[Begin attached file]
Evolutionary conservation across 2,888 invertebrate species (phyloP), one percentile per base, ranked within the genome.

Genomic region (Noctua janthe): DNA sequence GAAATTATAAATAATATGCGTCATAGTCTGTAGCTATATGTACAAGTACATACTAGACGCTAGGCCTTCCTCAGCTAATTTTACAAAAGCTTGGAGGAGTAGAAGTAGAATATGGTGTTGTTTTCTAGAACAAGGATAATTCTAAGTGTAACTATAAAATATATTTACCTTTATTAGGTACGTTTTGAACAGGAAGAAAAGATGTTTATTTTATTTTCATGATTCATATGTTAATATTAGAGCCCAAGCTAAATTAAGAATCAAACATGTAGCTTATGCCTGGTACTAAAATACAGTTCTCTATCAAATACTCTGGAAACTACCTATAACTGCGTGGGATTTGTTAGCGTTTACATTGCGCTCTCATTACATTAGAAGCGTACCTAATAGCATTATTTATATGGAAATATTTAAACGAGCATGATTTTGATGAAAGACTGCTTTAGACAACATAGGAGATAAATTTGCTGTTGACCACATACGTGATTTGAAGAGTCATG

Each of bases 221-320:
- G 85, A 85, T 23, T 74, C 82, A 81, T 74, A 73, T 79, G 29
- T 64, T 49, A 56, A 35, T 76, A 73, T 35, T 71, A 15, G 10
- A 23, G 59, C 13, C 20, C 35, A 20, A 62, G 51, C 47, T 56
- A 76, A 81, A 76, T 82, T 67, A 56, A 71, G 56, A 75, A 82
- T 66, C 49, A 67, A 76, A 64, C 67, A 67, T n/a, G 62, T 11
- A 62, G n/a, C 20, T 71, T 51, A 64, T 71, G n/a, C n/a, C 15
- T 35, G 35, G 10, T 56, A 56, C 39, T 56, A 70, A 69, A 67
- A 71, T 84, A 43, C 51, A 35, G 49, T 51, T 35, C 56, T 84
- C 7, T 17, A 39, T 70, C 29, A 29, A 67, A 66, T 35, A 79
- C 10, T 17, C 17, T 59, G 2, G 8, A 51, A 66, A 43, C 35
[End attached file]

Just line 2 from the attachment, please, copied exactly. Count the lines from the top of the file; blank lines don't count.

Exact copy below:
Genomic region (Noctua janthe): DNA sequence GAAATTATAAATAATATGCGTCATAGTCTGTAGCTATATGTACAAGTACATACTAGACGCTAGGCCTTCCTCAGCTAATTTTACAAAAGCTTGGAGGAGTAGAAGTAGAATATGGTGTTGTTTTCTAGAACAAGGATAATTCTAAGTGTAACTATAAAATATATTTACCTTTATTAGGTACGTTTTGAACAGGAAGAAAAGATGTTTATTTTATTTTCATGATTCATATGTTAATATTAGAGCCCAAGCTAAATTAAGAATCAAACATGTAGCTTATGCCTGGTACTAAAATACAGTTCTCTATCAAATACTCTGGAAACTACCTATAACTGCGTGGGATTTGTTAGCGTTTACATTGCGCTCTCATTACATTAGAAGCGTACCTAATAGCATTATTTATATGGAAATATTTAAACGAGCATGATTTTGATGAAAGACTGCTTTAGACAACATAGGAGATAAATTTGCTGTTGACCACATACGTGATTTGAAGAGTCATG